sermon-and she appeared to do so-she was the only person in the Easthope pew who did.

No; the other girl, Janet Black, was listening too now and then, catching disjointed sentences with no sense in them, as one hears a few shouted words in a high wind.

Ah me! Janet was beautiful. Even Mrs Trefusis was obliged to own it, though she did so grudgingly, and added bitterly that the girl had no breeding. It was true. Janet had none. But beauty rested upon her as it rests on a dove's neck, varying with every movement, every turn of the head. She was quite motionless now, her rather large, ill-gloved hands in her lap. Janet was a still woman. She had no nervous movements. She did not twine her muff-chain round her fingers as Anne did. Anne looked at her now and then, and wondered whether she-Anne-would have been more successful in life if she had entered the arena armed with such beauty as Janet's.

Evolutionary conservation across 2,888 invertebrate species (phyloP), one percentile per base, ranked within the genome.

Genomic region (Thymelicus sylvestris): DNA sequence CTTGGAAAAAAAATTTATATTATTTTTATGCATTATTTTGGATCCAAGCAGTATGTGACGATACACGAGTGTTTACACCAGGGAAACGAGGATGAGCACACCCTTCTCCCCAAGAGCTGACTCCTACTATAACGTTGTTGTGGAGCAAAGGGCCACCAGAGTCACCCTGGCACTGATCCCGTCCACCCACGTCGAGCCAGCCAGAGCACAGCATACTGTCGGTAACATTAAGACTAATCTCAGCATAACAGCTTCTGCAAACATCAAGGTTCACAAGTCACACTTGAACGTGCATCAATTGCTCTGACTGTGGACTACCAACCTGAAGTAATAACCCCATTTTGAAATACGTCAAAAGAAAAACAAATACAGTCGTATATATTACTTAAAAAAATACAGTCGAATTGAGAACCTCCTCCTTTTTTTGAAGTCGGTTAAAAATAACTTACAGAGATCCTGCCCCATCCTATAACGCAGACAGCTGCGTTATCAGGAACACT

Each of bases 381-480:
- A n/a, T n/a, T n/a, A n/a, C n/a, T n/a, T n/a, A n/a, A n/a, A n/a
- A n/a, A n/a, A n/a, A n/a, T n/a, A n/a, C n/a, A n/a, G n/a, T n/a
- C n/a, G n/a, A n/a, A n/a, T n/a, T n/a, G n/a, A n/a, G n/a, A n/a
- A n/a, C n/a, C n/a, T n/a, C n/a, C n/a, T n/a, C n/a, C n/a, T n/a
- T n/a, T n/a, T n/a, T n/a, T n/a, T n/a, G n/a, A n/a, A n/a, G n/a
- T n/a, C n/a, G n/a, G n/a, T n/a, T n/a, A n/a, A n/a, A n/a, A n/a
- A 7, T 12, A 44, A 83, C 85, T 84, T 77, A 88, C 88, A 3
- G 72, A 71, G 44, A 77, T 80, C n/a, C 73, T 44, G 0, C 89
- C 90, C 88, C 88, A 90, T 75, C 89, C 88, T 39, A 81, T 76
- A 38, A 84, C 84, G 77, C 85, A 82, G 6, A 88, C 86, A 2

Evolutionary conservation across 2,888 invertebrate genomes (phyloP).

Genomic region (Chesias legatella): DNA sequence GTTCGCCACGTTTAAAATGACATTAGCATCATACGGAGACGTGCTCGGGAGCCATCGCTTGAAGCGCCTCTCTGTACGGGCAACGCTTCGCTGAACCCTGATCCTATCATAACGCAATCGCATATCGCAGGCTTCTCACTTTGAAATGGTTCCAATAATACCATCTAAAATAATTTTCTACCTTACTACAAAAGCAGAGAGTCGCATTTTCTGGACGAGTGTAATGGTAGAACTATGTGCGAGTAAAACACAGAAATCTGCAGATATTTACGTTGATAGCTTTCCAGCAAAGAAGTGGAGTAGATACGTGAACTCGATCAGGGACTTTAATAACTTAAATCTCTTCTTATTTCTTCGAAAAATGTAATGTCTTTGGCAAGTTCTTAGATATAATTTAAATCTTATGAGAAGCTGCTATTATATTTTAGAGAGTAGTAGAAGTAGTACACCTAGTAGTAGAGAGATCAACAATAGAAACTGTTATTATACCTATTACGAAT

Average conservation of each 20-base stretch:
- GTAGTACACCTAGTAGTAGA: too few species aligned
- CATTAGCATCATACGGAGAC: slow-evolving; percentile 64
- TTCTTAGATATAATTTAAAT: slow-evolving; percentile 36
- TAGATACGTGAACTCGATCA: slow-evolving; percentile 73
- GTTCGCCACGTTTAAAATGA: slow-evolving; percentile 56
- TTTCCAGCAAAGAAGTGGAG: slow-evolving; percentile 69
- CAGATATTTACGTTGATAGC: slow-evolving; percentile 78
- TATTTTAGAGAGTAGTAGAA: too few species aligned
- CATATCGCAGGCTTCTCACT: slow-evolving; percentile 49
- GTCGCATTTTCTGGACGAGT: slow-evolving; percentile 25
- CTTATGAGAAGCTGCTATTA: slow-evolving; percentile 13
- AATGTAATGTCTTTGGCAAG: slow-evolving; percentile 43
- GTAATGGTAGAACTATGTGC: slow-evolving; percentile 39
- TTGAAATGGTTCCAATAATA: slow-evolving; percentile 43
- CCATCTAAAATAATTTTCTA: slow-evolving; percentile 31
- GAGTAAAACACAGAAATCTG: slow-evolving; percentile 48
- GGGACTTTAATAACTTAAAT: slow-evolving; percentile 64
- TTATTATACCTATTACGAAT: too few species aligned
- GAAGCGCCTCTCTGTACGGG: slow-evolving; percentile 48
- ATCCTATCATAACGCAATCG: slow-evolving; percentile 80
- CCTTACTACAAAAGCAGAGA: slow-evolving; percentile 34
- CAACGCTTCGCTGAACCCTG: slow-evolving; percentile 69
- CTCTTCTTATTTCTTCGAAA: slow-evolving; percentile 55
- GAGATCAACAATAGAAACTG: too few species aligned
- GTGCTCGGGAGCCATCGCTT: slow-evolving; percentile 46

There was a portrait of Janet in the Academy several years later, which has made her beauty known to the world. We have all seen that celebrated picture of the calm Madonna face, with the mark of suffering so plainly stamped upon the white brow and in the unfathomable eyes. But the young girl sitting in the Easthope pew hardly resembled, except in feature, the portrait that, later on, took the artistic world by storm. Janet was perhaps even more beautiful in this her first youth than her picture proved her afterwards to be; but the beauty was expressionless, opaque. The soul had not yet illumined the fair face. She looked what she was-a little dull, without a grain of imagination. Was it the dulness of want of ability, or only the dulness of an uneducated mind, of powers unused, still dormant?

Without her transcendent beauty she would have appeared uninteresting and commonplace.

"Lay not up for yourselves treasures upon earth."